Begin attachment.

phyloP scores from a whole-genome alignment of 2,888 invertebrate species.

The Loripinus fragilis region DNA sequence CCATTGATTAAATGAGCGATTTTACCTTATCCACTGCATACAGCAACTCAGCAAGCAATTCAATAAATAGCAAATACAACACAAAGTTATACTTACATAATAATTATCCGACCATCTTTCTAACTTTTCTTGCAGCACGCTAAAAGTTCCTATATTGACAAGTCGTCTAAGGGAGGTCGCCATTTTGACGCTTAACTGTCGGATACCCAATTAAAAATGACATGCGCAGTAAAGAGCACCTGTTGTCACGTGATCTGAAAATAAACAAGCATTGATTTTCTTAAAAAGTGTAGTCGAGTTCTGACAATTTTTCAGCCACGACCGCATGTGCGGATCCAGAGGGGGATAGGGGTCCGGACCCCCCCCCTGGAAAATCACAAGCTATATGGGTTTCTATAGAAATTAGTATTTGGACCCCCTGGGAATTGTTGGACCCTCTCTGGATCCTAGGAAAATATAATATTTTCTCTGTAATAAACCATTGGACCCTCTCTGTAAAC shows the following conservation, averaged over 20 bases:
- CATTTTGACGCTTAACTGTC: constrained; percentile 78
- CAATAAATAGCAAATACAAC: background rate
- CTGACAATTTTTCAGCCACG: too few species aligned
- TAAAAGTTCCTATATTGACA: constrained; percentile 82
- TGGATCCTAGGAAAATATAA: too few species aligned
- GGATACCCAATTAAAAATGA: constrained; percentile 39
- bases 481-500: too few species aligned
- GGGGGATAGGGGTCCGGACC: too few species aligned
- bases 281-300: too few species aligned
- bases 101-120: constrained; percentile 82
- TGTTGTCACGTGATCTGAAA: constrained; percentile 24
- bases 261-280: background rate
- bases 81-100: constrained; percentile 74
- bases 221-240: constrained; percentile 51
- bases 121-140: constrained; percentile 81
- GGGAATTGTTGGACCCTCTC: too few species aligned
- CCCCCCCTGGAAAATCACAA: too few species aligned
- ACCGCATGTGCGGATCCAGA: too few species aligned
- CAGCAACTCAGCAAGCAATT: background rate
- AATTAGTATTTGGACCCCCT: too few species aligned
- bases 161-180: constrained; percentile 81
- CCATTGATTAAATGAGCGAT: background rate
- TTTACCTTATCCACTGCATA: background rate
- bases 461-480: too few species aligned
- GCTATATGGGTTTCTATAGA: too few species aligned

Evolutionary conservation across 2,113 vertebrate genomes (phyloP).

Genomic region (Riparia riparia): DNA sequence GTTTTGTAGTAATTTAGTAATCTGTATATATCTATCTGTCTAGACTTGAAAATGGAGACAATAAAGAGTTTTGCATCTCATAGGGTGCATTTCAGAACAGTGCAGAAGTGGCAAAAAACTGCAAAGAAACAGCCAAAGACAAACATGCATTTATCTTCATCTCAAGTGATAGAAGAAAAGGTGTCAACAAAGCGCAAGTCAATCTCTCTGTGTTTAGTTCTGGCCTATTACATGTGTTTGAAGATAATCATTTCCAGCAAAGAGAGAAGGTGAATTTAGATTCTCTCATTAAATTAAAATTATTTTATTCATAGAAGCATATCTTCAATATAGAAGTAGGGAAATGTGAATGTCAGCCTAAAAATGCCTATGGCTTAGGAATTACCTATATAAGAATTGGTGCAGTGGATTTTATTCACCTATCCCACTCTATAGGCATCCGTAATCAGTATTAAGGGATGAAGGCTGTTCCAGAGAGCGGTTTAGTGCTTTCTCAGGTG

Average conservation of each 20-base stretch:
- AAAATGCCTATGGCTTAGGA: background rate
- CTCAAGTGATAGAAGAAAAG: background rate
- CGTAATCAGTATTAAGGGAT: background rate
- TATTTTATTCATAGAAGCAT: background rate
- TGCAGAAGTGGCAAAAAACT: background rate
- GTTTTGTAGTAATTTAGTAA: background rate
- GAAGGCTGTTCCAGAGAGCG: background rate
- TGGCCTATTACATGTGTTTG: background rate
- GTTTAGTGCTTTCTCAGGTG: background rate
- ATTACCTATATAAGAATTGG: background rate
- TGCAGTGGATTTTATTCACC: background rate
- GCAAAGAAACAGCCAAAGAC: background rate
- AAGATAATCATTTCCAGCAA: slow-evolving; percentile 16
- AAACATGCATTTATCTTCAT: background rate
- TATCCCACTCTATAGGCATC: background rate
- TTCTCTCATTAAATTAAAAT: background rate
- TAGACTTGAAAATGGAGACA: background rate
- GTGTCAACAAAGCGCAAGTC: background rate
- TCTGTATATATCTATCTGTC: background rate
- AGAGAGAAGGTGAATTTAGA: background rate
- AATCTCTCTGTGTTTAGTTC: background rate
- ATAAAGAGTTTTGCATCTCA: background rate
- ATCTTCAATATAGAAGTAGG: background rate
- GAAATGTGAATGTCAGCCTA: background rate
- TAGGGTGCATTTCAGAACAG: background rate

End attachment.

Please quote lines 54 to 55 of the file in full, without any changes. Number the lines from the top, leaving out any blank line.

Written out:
- GAAATGTGAATGTCAGCCTA: background rate
- TAGGGTGCATTTCAGAACAG: background rate